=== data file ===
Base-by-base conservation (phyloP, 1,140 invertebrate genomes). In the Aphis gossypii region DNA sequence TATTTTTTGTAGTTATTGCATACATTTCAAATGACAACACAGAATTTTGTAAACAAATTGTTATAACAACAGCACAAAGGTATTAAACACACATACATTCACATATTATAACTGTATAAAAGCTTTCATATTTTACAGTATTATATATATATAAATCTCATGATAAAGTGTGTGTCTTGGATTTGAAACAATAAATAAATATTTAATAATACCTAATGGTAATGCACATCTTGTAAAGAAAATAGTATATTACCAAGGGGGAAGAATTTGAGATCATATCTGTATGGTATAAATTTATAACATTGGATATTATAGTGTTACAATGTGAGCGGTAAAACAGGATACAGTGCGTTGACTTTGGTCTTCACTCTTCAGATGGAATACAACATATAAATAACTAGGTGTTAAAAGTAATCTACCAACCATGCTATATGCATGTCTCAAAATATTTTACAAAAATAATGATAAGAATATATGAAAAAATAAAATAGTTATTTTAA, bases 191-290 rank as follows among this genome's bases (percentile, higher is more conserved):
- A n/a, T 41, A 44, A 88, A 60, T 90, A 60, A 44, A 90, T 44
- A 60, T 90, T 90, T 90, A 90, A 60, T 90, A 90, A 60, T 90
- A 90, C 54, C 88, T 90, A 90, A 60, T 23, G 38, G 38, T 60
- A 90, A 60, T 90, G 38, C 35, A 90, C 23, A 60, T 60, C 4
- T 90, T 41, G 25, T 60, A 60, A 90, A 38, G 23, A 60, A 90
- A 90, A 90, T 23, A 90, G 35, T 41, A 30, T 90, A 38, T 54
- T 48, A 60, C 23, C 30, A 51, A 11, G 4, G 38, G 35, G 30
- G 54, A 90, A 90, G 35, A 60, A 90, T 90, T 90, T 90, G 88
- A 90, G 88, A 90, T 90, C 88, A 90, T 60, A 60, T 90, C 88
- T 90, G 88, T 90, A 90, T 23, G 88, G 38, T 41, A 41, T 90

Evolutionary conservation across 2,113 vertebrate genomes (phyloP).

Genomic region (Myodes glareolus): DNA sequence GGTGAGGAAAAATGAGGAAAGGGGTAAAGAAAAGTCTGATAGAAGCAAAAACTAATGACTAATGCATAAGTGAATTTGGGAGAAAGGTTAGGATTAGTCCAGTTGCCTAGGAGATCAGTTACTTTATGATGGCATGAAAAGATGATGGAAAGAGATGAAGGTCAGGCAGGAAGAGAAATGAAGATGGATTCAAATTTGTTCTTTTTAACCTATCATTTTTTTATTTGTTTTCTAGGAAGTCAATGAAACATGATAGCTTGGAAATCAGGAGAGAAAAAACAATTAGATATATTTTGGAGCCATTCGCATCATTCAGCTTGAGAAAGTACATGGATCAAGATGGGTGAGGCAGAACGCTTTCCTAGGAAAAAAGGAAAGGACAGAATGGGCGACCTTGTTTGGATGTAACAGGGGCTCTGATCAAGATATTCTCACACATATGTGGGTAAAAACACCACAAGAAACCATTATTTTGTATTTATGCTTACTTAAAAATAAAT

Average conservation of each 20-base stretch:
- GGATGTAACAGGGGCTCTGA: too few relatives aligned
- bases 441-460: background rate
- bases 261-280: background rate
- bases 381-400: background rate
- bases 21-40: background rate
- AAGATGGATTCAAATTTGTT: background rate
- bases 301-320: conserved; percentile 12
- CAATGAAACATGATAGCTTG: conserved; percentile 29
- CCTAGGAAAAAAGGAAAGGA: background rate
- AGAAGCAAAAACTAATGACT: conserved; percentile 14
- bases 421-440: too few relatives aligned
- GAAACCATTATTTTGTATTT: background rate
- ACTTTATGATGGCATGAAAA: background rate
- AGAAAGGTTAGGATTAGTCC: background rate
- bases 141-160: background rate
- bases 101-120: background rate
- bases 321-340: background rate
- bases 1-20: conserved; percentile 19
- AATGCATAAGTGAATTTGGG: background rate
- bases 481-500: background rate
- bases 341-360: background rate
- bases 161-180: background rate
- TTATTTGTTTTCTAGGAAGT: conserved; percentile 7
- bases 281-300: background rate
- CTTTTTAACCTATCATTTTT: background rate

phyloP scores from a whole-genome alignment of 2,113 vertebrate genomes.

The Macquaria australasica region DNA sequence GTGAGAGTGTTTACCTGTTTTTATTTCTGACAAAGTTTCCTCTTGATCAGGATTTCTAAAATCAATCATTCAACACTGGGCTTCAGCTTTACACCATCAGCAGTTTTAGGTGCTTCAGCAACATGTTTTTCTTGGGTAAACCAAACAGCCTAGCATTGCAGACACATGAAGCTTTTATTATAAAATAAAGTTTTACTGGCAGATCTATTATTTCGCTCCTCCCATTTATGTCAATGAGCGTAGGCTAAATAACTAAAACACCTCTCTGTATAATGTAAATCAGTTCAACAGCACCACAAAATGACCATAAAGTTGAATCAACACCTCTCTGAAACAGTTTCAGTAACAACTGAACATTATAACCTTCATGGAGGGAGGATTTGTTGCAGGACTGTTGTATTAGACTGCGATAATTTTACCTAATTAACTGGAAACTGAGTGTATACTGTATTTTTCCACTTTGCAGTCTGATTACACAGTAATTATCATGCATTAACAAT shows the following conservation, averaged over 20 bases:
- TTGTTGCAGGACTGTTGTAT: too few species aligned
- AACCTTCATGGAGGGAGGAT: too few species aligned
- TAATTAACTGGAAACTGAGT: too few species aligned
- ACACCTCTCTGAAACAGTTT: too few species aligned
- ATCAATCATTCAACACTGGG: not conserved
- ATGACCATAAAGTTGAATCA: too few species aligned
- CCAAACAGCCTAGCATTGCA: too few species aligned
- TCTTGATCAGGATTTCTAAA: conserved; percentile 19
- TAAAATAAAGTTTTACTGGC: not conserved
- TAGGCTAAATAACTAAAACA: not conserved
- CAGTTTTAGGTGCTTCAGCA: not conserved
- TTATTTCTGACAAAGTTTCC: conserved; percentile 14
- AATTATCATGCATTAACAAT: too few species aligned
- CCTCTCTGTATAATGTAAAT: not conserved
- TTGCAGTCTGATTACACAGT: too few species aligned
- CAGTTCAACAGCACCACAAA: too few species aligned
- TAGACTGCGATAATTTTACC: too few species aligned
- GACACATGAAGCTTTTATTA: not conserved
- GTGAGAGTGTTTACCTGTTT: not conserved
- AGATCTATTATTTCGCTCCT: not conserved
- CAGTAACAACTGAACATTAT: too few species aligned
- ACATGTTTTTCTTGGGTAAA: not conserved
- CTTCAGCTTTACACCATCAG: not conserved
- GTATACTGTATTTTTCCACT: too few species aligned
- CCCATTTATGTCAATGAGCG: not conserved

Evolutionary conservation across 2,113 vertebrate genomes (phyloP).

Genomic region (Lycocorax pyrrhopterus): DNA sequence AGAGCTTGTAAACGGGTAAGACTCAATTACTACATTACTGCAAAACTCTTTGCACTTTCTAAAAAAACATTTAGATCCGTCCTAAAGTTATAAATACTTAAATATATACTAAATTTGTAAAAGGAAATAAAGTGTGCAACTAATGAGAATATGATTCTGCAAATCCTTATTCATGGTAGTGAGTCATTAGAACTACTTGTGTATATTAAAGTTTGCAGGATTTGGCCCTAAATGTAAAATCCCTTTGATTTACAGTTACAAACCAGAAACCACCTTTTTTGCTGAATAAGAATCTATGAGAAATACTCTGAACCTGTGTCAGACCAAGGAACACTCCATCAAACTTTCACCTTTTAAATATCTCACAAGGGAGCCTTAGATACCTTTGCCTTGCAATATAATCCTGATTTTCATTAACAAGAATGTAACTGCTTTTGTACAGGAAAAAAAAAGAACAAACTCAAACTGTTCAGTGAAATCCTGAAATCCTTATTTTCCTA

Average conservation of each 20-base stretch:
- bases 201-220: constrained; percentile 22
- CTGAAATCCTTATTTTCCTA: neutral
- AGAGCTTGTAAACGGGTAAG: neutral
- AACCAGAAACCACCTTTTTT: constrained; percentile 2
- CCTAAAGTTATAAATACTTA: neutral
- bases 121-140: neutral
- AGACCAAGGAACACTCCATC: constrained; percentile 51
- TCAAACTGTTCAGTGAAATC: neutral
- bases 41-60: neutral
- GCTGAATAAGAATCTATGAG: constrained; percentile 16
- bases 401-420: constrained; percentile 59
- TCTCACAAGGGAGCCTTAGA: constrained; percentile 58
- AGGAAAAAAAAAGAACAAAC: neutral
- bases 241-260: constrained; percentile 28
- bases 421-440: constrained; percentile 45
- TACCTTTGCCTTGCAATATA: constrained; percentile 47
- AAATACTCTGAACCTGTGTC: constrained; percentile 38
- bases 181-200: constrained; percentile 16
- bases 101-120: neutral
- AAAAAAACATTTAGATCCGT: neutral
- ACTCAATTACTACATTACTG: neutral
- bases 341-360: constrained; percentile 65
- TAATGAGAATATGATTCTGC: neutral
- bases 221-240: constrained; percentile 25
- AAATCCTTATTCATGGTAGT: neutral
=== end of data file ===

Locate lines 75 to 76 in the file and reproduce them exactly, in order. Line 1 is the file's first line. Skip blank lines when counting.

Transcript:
- bases 121-140: neutral
- AGACCAAGGAACACTCCATC: constrained; percentile 51